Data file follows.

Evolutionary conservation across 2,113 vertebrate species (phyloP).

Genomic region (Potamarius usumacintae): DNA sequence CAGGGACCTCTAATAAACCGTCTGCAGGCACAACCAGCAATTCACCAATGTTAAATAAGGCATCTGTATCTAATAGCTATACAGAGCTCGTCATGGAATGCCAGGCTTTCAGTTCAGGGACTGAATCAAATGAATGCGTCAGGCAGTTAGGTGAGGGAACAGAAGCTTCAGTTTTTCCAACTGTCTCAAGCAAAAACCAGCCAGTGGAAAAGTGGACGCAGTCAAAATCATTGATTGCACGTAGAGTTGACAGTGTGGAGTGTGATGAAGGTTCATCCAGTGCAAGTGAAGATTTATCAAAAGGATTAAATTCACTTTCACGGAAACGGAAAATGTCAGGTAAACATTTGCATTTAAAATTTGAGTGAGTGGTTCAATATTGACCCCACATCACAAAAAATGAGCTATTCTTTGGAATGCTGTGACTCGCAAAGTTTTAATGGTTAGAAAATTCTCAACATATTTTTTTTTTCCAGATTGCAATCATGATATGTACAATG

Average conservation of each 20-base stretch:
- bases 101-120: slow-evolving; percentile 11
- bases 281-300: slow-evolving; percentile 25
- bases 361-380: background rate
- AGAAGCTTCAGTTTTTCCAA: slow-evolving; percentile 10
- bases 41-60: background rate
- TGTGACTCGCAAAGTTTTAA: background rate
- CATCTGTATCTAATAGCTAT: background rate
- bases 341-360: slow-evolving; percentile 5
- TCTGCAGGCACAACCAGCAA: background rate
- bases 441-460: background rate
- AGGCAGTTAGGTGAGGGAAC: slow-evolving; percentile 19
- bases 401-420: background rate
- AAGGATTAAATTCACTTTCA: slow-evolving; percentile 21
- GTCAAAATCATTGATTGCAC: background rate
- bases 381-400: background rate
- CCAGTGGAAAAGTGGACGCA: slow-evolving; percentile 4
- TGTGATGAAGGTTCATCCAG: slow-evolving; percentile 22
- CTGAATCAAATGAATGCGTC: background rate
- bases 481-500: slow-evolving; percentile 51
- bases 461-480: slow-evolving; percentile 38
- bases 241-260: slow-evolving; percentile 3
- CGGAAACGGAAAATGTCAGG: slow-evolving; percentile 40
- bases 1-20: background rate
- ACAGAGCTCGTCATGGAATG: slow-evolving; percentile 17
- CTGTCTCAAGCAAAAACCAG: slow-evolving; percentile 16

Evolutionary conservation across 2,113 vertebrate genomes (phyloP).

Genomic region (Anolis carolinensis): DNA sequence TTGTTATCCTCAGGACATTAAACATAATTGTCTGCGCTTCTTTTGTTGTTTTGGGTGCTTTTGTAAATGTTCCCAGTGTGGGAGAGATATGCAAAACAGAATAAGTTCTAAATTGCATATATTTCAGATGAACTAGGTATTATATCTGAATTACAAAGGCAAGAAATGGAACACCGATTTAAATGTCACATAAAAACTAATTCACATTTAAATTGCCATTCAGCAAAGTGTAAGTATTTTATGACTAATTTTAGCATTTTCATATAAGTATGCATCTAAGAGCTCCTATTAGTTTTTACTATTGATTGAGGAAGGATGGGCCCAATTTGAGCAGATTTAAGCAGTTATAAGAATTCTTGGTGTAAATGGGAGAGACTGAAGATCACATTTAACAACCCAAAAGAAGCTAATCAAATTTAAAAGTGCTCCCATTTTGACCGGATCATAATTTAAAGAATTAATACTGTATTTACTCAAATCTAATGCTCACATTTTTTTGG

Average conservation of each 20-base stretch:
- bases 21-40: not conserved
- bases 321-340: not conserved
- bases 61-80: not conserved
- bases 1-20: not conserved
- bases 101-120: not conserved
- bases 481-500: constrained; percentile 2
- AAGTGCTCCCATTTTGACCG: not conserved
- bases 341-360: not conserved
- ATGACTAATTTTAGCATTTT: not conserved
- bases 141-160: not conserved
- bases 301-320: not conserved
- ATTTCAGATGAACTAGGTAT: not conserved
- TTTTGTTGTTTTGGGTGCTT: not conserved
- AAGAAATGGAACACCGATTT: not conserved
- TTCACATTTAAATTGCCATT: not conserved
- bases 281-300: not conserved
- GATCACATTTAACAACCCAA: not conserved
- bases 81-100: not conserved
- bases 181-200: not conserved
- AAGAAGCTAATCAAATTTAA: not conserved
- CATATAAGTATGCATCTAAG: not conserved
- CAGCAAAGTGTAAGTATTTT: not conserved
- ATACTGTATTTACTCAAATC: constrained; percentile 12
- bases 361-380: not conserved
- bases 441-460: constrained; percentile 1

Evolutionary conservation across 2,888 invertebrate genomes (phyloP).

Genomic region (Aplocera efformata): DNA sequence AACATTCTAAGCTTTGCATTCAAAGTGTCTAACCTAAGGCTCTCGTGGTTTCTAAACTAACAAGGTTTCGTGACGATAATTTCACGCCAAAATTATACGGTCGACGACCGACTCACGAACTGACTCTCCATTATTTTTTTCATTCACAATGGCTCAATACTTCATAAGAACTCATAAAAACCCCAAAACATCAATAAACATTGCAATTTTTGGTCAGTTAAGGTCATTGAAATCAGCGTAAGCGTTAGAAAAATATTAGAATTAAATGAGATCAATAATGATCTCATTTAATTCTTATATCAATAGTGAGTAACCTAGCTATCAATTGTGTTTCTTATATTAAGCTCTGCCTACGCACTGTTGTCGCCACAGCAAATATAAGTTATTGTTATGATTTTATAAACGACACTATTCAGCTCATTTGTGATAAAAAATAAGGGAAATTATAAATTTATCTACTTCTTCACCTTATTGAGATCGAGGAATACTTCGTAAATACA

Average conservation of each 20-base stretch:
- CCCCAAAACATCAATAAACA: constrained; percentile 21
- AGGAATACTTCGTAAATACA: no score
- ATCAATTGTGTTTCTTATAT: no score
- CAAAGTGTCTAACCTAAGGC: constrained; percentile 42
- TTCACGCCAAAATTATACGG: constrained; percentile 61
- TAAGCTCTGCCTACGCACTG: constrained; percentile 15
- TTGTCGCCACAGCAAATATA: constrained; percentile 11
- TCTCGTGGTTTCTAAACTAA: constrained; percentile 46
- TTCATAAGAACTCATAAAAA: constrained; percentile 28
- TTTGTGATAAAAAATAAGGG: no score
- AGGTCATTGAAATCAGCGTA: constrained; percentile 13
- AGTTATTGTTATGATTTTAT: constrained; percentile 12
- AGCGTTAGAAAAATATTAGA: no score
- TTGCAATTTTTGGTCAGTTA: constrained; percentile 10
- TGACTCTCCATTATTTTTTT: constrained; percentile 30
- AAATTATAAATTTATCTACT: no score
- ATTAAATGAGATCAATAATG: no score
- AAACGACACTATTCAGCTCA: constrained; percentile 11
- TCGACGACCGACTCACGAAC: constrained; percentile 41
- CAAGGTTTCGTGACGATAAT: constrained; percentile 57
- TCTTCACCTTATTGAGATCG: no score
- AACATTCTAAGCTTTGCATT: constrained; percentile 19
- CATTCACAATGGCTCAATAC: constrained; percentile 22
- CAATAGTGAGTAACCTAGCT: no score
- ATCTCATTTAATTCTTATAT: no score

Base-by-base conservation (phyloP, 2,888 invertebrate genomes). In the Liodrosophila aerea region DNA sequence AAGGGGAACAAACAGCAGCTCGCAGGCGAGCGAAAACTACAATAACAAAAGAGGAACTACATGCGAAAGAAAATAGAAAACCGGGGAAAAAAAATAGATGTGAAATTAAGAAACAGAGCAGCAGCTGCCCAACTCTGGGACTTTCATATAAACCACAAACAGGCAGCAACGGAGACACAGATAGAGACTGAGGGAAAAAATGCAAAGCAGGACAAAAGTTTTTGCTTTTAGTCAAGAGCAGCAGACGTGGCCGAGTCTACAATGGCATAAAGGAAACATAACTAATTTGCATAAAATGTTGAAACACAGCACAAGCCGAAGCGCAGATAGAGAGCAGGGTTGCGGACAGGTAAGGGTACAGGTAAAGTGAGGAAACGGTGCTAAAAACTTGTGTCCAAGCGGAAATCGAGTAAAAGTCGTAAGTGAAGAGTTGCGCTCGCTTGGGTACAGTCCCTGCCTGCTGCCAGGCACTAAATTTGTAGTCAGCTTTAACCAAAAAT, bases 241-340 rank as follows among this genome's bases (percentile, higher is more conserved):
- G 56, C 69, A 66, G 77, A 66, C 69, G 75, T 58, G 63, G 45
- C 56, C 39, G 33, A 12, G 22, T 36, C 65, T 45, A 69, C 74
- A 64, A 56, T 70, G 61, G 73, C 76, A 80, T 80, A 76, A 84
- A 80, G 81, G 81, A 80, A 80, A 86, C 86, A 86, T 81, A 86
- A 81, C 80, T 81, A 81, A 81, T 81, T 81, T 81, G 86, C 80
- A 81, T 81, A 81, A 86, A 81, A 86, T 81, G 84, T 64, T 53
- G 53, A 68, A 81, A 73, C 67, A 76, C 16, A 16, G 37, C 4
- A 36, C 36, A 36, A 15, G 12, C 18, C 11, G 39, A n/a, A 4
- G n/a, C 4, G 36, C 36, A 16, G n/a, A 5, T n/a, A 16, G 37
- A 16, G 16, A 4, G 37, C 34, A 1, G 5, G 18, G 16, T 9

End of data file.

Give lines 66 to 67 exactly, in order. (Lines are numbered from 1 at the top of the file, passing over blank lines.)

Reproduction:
- TTGTCGCCACAGCAAATATA: constrained; percentile 11
- TCTCGTGGTTTCTAAACTAA: constrained; percentile 46